Will Jones says that when his five new chickens start laying regularly, he’ll have so many eggs he won’t be able to give them away. “I’ll be going out at night and egging houses,” he jests.
A scarcity of eggs and a spike in prices were some of the reasons Jones, 70, said yes when his two adult daughters, Molly and Emery, asked if they could buy and keep chickens in his Baton Rouge, Louisiana, backyard. The Jones women live nearby, but their dad’s house sits on an acre where the chickens have room to roam.
For about $50 in materials, Jones transformed a shed in his yard into a coop. Emery purchased two adult hens and three pullets (hens 15 to 22 weeks old) and comes over to care for them daily. She is so enthusiastic about the birds — Big Al, Froggie, Tuttle, Boots and Cootie — that she’s begun making her own chicken feed.
Jones had kept chickens in the past and enjoyed their antics. “They’re fun,” he says. “Plus, I wanted to make my daughters happy.”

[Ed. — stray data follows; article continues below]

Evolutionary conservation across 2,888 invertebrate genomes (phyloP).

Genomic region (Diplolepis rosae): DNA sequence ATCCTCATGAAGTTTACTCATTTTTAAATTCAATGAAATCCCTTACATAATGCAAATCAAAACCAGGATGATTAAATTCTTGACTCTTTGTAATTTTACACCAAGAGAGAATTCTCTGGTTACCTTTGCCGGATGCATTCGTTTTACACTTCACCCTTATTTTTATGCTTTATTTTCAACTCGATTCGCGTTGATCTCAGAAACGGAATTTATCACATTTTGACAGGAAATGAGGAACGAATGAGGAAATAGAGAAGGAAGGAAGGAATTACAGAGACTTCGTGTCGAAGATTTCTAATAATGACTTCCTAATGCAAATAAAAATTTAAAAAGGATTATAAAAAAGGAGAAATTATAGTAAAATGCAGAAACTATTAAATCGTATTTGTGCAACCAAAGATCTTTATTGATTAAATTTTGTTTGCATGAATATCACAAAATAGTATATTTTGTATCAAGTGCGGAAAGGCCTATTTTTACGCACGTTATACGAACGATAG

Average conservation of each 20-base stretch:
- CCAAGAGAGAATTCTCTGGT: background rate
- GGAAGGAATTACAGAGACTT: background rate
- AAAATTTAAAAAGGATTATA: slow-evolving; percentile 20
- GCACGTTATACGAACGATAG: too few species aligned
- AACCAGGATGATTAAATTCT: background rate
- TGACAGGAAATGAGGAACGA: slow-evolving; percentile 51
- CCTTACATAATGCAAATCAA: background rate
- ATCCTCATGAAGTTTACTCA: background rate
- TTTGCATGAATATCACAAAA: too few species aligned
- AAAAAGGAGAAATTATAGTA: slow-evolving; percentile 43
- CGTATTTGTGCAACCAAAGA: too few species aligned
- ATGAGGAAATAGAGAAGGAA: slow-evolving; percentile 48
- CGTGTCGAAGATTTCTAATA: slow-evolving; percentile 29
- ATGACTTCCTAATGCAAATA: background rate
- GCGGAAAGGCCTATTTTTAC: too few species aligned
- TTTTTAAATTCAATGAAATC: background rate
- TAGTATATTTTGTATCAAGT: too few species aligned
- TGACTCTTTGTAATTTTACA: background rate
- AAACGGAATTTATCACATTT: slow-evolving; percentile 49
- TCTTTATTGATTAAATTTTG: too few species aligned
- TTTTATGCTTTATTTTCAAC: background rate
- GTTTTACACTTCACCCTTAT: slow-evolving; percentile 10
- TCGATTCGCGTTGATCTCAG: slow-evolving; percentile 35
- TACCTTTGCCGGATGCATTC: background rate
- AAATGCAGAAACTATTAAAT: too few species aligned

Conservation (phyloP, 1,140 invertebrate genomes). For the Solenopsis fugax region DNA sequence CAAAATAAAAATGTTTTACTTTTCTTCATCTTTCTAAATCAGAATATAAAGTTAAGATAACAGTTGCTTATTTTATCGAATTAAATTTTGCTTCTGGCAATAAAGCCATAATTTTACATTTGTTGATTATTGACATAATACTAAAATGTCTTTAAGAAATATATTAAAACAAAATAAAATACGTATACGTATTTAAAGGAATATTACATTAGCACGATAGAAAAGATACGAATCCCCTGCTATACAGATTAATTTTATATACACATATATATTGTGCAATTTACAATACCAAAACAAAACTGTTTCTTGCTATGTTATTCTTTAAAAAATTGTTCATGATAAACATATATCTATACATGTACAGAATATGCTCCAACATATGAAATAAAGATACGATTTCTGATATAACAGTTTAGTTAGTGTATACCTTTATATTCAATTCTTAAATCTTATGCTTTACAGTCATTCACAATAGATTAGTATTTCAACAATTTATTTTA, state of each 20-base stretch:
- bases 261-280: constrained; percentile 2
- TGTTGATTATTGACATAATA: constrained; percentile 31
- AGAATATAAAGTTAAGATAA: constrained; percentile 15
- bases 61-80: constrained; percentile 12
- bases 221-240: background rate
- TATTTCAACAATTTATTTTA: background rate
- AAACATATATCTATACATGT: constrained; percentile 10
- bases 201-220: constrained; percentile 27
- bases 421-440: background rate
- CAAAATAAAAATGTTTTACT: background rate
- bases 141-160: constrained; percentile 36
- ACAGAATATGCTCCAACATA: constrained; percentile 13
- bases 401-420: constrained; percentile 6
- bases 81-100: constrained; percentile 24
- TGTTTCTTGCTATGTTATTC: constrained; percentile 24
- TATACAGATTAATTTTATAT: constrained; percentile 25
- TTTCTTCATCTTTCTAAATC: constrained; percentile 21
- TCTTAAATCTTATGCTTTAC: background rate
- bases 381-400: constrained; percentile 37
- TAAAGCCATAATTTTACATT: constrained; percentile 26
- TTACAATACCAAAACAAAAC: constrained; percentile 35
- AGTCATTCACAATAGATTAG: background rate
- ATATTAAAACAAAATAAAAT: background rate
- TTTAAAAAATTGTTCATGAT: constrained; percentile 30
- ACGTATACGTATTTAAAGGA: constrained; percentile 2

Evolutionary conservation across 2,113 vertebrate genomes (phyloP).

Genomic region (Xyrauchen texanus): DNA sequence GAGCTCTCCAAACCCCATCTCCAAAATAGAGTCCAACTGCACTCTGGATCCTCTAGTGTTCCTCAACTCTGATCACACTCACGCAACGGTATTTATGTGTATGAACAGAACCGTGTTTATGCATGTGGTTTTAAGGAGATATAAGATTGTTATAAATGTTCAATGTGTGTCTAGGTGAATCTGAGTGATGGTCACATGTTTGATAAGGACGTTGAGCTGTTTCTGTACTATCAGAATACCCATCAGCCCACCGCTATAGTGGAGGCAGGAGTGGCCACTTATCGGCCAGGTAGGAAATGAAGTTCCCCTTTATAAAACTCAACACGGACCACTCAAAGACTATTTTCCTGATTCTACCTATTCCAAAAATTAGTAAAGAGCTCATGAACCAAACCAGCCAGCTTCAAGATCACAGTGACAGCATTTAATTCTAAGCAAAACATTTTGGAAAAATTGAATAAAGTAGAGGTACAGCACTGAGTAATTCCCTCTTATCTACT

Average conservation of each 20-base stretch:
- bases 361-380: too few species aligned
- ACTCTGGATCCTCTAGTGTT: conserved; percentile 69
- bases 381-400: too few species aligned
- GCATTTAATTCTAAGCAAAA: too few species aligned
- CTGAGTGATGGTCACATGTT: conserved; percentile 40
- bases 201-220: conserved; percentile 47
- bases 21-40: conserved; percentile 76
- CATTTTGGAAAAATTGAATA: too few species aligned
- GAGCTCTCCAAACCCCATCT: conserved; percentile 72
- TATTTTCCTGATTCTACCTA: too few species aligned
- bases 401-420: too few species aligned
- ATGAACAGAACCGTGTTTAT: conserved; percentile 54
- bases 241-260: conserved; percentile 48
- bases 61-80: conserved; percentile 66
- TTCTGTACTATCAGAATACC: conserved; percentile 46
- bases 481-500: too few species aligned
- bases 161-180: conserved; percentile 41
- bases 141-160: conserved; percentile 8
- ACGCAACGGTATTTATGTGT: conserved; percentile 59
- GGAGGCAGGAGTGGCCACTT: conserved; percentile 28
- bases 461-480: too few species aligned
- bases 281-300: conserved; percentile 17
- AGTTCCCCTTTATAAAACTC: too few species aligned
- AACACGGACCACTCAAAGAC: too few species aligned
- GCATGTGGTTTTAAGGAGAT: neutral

Fresh eggs and companions
Inflation, supply chain issues and the worst avian flu in U.S. history — 58 million birds affected in 47 states — has had an impact on the market. As of January, prices were up 70 percent from a year ago, according to the U.S. Department of Labor’s Consumer Price Index.
That’s spurred some people to invest in their own backyard chickens, says Stephanie Peterson, owner of Fruit of the Coop near Brandon, South Dakota, which sells eggs to restaurants and specialty stores. Peterson has a flock of about 225 chickens and buys eggs at wholesale from other nearby flocks.
Peterson says data’s not out yet on new backyard chicken ownership since egg prices have spiked, but she has noticed an increased interest. “I teach all the backyard chicken-keeping classes for the area, and for 2023, my class sizes have doubled and I’m teaching twice as many classes,” she says.
It’s a trend that has been on the rise since the start of the pandemic in 2020, says Chris Lesley, editor of the website Chickens and More and author of Raising Chickens: The Common Sense Beginner’s Guide to Backyard Chickens. People have become increasingly interested in keeping chickens, even in cities and suburbs, due to enhanced interest in organic food and understanding where food comes from, as well as concerns about the environment, Lesley says.
Raising backyard chickens is also about the quality of the eggs, Peterson says. Pasture-raised eggs are tastier and cook up fluffier than commercially produced eggs and have a darker yellow or orange yolk.